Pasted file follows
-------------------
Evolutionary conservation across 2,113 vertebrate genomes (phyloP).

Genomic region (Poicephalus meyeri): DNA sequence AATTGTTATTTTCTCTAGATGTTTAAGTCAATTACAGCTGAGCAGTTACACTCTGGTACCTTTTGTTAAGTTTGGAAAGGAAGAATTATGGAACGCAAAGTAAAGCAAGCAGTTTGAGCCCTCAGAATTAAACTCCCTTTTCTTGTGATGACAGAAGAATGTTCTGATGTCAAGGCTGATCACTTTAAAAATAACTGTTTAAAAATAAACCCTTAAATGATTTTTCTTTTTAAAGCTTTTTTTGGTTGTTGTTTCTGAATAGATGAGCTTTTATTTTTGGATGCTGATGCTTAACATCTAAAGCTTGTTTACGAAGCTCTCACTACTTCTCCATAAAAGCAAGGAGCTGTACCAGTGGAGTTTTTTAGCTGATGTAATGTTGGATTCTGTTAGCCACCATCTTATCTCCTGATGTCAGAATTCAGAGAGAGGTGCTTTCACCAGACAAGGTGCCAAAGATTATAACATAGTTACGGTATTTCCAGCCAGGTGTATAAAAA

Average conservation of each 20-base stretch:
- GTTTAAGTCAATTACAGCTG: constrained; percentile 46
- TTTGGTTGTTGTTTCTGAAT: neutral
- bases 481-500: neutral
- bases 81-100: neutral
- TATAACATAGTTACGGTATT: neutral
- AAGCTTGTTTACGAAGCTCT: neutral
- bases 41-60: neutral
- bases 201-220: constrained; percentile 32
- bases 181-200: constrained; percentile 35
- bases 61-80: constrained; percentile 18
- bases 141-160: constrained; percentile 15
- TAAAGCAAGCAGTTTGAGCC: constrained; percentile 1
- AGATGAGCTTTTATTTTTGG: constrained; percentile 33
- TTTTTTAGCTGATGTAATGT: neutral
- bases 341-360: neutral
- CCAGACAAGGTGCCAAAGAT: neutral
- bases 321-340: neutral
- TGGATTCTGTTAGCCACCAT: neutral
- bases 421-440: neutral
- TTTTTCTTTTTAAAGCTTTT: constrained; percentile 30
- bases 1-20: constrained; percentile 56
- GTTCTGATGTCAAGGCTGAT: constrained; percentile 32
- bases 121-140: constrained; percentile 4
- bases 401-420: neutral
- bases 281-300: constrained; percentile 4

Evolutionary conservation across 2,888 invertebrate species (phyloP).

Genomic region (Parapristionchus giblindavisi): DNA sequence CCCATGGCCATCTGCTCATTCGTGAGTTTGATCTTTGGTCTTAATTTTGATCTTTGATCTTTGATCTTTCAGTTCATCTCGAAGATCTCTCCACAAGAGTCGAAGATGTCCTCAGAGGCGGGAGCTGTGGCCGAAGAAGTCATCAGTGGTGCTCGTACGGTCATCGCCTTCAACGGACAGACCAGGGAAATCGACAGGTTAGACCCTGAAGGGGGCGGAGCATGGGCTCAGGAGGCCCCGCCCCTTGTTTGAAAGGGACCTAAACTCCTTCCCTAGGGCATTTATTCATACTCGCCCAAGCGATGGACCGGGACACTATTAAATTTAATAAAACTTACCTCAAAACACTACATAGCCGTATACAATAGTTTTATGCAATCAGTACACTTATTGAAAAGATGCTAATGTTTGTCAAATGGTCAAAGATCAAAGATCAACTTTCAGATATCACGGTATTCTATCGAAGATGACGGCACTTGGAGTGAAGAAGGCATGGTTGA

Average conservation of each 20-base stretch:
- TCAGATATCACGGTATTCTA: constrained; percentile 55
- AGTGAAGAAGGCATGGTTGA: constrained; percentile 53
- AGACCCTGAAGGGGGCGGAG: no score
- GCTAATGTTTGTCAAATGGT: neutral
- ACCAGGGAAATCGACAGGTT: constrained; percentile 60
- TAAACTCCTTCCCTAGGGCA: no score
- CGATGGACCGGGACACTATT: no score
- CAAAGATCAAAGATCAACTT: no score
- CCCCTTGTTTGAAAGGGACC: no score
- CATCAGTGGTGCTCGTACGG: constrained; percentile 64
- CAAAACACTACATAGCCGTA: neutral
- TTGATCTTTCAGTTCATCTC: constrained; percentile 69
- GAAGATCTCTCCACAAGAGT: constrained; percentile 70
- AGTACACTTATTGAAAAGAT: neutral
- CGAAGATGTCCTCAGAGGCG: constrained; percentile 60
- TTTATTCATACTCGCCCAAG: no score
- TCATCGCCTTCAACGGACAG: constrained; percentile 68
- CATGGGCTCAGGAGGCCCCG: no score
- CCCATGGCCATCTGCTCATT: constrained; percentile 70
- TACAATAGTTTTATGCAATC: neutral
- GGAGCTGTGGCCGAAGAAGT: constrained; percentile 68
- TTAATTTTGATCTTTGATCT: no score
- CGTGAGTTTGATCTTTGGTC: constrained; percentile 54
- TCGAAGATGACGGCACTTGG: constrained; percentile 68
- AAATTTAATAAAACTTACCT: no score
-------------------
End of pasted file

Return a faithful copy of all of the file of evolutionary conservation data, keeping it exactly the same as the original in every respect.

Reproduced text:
Evolutionary conservation across 2,113 vertebrate genomes (phyloP).

Genomic region (Poicephalus meyeri): DNA sequence AATTGTTATTTTCTCTAGATGTTTAAGTCAATTACAGCTGAGCAGTTACACTCTGGTACCTTTTGTTAAGTTTGGAAAGGAAGAATTATGGAACGCAAAGTAAAGCAAGCAGTTTGAGCCCTCAGAATTAAACTCCCTTTTCTTGTGATGACAGAAGAATGTTCTGATGTCAAGGCTGATCACTTTAAAAATAACTGTTTAAAAATAAACCCTTAAATGATTTTTCTTTTTAAAGCTTTTTTTGGTTGTTGTTTCTGAATAGATGAGCTTTTATTTTTGGATGCTGATGCTTAACATCTAAAGCTTGTTTACGAAGCTCTCACTACTTCTCCATAAAAGCAAGGAGCTGTACCAGTGGAGTTTTTTAGCTGATGTAATGTTGGATTCTGTTAGCCACCATCTTATCTCCTGATGTCAGAATTCAGAGAGAGGTGCTTTCACCAGACAAGGTGCCAAAGATTATAACATAGTTACGGTATTTCCAGCCAGGTGTATAAAAA

Average conservation of each 20-base stretch:
- GTTTAAGTCAATTACAGCTG: constrained; percentile 46
- TTTGGTTGTTGTTTCTGAAT: neutral
- bases 481-500: neutral
- bases 81-100: neutral
- TATAACATAGTTACGGTATT: neutral
- AAGCTTGTTTACGAAGCTCT: neutral
- bases 41-60: neutral
- bases 201-220: constrained; percentile 32
- bases 181-200: constrained; percentile 35
- bases 61-80: constrained; percentile 18
- bases 141-160: constrained; percentile 15
- TAAAGCAAGCAGTTTGAGCC: constrained; percentile 1
- AGATGAGCTTTTATTTTTGG: constrained; percentile 33
- TTTTTTAGCTGATGTAATGT: neutral
- bases 341-360: neutral
- CCAGACAAGGTGCCAAAGAT: neutral
- bases 321-340: neutral
- TGGATTCTGTTAGCCACCAT: neutral
- bases 421-440: neutral
- TTTTTCTTTTTAAAGCTTTT: constrained; percentile 30
- bases 1-20: constrained; percentile 56
- GTTCTGATGTCAAGGCTGAT: constrained; percentile 32
- bases 121-140: constrained; percentile 4
- bases 401-420: neutral
- bases 281-300: constrained; percentile 4

Evolutionary conservation across 2,888 invertebrate species (phyloP).

Genomic region (Parapristionchus giblindavisi): DNA sequence CCCATGGCCATCTGCTCATTCGTGAGTTTGATCTTTGGTCTTAATTTTGATCTTTGATCTTTGATCTTTCAGTTCATCTCGAAGATCTCTCCACAAGAGTCGAAGATGTCCTCAGAGGCGGGAGCTGTGGCCGAAGAAGTCATCAGTGGTGCTCGTACGGTCATCGCCTTCAACGGACAGACCAGGGAAATCGACAGGTTAGACCCTGAAGGGGGCGGAGCATGGGCTCAGGAGGCCCCGCCCCTTGTTTGAAAGGGACCTAAACTCCTTCCCTAGGGCATTTATTCATACTCGCCCAAGCGATGGACCGGGACACTATTAAATTTAATAAAACTTACCTCAAAACACTACATAGCCGTATACAATAGTTTTATGCAATCAGTACACTTATTGAAAAGATGCTAATGTTTGTCAAATGGTCAAAGATCAAAGATCAACTTTCAGATATCACGGTATTCTATCGAAGATGACGGCACTTGGAGTGAAGAAGGCATGGTTGA

Average conservation of each 20-base stretch:
- TCAGATATCACGGTATTCTA: constrained; percentile 55
- AGTGAAGAAGGCATGGTTGA: constrained; percentile 53
- AGACCCTGAAGGGGGCGGAG: no score
- GCTAATGTTTGTCAAATGGT: neutral
- ACCAGGGAAATCGACAGGTT: constrained; percentile 60
- TAAACTCCTTCCCTAGGGCA: no score
- CGATGGACCGGGACACTATT: no score
- CAAAGATCAAAGATCAACTT: no score
- CCCCTTGTTTGAAAGGGACC: no score
- CATCAGTGGTGCTCGTACGG: constrained; percentile 64
- CAAAACACTACATAGCCGTA: neutral
- TTGATCTTTCAGTTCATCTC: constrained; percentile 69
- GAAGATCTCTCCACAAGAGT: constrained; percentile 70
- AGTACACTTATTGAAAAGAT: neutral
- CGAAGATGTCCTCAGAGGCG: constrained; percentile 60
- TTTATTCATACTCGCCCAAG: no score
- TCATCGCCTTCAACGGACAG: constrained; percentile 68
- CATGGGCTCAGGAGGCCCCG: no score
- CCCATGGCCATCTGCTCATT: constrained; percentile 70
- TACAATAGTTTTATGCAATC: neutral
- GGAGCTGTGGCCGAAGAAGT: constrained; percentile 68
- TTAATTTTGATCTTTGATCT: no score
- CGTGAGTTTGATCTTTGGTC: constrained; percentile 54
- TCGAAGATGACGGCACTTGG: constrained; percentile 68
- AAATTTAATAAAACTTACCT: no score